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Skiing from the Hill to Whistler

No, Bob Costas, his name does not rhyme with snow. But it does rhyme with another word that has been equally relevant for those who know him and his story: "Wow."

Dow Travers '12 walked into the Olympic stadium, bearing his nation's flag, seeming a little unsure of how to make it wave quite right — but he soon had it flying true. The realization that he was carrying the flag at the opening ceremony didn't quite sink in until he turned the corner and came out of the tunnel.

He said it was a great honor for him to represent the Cayman Islands, and his father, Anthony Travers, called it a "moment of fierce national pride," adding with a laugh, "well, national — in parenthesis — pride."

Dow has extended the run of Brunonians at the Olympic Games. He qualified for these Olympics over the summer, gaining enough points in a final giant slalom race in Chile.

The wait for race day in Vancouver was a long one, as the temperamental conditions at Whistler were less than favorable leading up to the games. As a result, Travers and the other skiers simply couldn't put down as many training runs as they wanted. But Travers still enjoyed the practice runs he did get.

"I've got to say (the coolest part) was free skiing on the race course on the day before because that was my first time on a World Cup–treated course," said Travers. The course was injected with water so it froze overnight. "It was bulletproof ice," he said. When he crossed the finish line for the first time, he couldn't stop smiling.

And he got his wish the next day. He was the 101st competitor to start out of the gates, leaping to 75th after his first run and 69th after his second.

Gene Bridgewater, his coach, told him before the race to go out there, "and give it everything you've got — see what happens in the end," Bridgewater said.

"On the day of, there were a little bit of nerves, but I managed to find my own zone. I can't be thinking about what everyone else is doing," Travers said. "In the start gate, I can only control the aspects of my racing, and let the rest come after that."

In the end, he crossed the finish line to see a contingent of Islanders, who had traveled thousands of miles to Vancouver, waving the flag and screaming his name.

"This was my first time on an Olympic course, and all I had hoped was to put down two clean runs and make my country proud. I'm pretty happy with that."

More than just skiing though, Travers got to partake in the full Olympic experience. In addition to carrying the Cayman flag, he was constantly surrounded by his role models and skiing idols.

"I sat next to (Swiss downhiller) Didier Cush on the bus, and since then I sat next to a few other names." But he didn't get to talk to them too much. "They all seemed to be pretty zoned in — I didn't want to interrupt them."

Travers, his father and his coach all called the Olympic Village incredible. "The atmosphere has been amazing. I was surprised by how friendly everyone was," Travers said. "I thought some people would look down on and not be good to small nations."

Au contraire, Canada. "The people have been extremely friendly. The media is all very interested in the Cayman Islands story — a lot of press for the Caymans and for Dow himself," Bridgewater said.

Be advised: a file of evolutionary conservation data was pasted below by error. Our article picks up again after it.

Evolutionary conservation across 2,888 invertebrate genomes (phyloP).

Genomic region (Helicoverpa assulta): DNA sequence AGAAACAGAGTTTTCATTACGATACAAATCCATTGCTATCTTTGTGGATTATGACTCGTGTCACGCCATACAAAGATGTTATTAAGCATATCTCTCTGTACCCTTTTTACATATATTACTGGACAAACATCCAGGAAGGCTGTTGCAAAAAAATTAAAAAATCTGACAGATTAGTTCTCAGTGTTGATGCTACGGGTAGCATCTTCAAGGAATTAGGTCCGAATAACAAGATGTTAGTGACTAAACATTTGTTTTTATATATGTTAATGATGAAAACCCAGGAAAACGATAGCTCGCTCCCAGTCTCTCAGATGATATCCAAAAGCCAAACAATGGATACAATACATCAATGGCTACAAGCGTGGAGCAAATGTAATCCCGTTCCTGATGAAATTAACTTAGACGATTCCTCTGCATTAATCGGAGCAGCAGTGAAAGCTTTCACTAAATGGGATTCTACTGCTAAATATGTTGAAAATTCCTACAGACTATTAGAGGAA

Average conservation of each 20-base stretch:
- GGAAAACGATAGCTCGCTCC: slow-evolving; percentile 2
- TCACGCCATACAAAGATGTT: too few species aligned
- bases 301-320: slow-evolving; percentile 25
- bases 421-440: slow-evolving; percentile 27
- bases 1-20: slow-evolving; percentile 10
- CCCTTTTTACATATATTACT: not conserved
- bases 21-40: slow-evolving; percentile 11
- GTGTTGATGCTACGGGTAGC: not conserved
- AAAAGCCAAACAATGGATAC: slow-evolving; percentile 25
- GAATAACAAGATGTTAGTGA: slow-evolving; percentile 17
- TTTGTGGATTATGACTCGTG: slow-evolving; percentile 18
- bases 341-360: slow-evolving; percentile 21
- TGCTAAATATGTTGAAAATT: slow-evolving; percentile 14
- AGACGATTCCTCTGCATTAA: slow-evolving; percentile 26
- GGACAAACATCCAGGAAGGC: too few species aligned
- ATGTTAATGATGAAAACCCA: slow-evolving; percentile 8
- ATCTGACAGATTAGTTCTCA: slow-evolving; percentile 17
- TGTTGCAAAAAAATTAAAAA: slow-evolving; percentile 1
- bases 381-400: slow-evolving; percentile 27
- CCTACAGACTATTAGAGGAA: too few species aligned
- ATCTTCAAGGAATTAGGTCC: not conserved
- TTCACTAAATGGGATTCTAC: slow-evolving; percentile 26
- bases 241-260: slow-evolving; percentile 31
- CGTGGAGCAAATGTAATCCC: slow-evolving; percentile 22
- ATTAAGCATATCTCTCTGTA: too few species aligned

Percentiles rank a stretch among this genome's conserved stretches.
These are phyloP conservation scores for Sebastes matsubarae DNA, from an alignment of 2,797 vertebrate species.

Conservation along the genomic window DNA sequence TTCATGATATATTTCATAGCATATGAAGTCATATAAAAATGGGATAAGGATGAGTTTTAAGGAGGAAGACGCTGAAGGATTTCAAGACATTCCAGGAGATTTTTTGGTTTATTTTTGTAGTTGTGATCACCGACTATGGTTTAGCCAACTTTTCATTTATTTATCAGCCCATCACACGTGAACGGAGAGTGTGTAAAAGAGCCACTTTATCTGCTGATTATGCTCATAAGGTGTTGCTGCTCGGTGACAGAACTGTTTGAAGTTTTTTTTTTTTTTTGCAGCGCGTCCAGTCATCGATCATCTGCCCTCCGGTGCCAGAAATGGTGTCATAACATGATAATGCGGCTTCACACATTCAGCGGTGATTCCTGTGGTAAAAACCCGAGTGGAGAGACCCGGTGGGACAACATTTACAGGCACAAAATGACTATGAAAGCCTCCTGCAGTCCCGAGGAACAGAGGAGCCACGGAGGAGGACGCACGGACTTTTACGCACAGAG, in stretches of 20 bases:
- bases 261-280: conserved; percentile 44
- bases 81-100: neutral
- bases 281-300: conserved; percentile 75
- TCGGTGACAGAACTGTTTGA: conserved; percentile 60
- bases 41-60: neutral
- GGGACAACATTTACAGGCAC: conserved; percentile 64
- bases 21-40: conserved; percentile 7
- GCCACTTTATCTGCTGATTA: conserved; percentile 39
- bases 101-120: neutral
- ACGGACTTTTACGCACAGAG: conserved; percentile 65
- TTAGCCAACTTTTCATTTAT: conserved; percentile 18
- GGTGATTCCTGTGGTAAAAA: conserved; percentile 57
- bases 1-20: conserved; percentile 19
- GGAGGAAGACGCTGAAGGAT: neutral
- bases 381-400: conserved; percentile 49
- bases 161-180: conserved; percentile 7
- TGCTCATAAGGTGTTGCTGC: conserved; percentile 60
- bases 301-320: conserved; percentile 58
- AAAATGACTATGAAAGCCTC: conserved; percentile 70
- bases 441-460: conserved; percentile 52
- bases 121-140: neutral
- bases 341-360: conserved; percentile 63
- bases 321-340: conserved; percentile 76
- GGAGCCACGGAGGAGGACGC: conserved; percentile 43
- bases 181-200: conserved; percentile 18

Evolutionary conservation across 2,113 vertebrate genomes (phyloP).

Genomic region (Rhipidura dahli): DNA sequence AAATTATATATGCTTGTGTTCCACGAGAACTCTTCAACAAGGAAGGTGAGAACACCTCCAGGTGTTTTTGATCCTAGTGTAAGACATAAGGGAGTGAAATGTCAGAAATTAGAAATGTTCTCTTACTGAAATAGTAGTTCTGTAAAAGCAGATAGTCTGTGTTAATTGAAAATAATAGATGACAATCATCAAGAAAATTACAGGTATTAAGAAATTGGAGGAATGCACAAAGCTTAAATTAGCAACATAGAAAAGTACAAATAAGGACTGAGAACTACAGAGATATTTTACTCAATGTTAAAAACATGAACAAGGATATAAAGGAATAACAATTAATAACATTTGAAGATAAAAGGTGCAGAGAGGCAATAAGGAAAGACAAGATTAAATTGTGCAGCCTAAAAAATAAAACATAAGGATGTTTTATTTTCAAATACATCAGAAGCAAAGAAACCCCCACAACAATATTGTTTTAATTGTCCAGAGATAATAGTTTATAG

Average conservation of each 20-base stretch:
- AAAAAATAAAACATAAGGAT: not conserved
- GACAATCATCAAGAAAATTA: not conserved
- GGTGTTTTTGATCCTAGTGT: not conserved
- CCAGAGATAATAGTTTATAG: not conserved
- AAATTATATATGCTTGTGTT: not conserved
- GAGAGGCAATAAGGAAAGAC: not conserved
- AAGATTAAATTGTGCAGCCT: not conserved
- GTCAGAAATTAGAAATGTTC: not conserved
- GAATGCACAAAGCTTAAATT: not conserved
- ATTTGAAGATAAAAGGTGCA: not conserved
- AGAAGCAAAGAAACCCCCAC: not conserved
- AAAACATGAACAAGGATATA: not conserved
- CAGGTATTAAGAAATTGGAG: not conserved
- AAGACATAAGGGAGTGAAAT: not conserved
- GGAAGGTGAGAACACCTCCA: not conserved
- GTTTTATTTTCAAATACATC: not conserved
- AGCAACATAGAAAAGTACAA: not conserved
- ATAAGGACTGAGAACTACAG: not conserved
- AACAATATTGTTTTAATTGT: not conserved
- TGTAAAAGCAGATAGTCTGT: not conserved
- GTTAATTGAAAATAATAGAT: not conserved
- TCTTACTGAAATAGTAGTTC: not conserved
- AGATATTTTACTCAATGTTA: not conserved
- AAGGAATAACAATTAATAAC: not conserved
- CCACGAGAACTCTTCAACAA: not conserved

Having spent so much time with the media, Travers wasn't able to see as many other events as he would have liked.

He constantly had other athletes coming up to him, asking to trade pins with him, a tradition at the games.

If all goes well, Travers could have a chance to be swapping pins at the 2016 Rio Summer Games. The International Olympic Committee just made the decision to add rugby as an Olympic sport. That's right — the dedicated skier is also a bonafide rugger. During his first year at Brown, the freshman made Bruno's starting rugby squad. And when Brown just so happened to be touring the Islands, Travers faced his home country's national team. The coach immediately recognized his talent.

Since then, Travers has been playing for and starting on the Cayman team in World Cup qualifiers and North American and Caribbean championships.

At his prep school in England, he both started the ski club and played for the rugby team.

"He's a fierce tackler, and he's developed extra strength and training from skiing," Travers' father said.

Don't forget the name Travers — it seems Anthony, the father of Dow, 22, Dillon, 18, and Dean, 13, is striving to make it indelible. The family often drove many miles through Europe to attend competitions. Dillon's ski career peaked at a younger age in Europe, but Dean, the youngest, has been training in Aspen, Colo., for two years and has already won a gold medal at the Junior Olympics and a bronze at the Whistler Cup. The Travers brothers could be competing side-by-side in years to come.

"My little brother is following fast in my footsteps," Travers said.

Having also attended the closing ceremonies late Sunday night, what did he mention he would miss most about leaving Olympic life and the village?

"I've been spoiled. All Coke and Powerade products are free," he said. "I'm going to have to buy Coke after I leave."

Check out Vanity Fair's "Faces of the Games" slideshow online. Travers is the third athlete pictured, right behind American figure skater Evan Lysacek and snowboarder Gretchen Bleiler.



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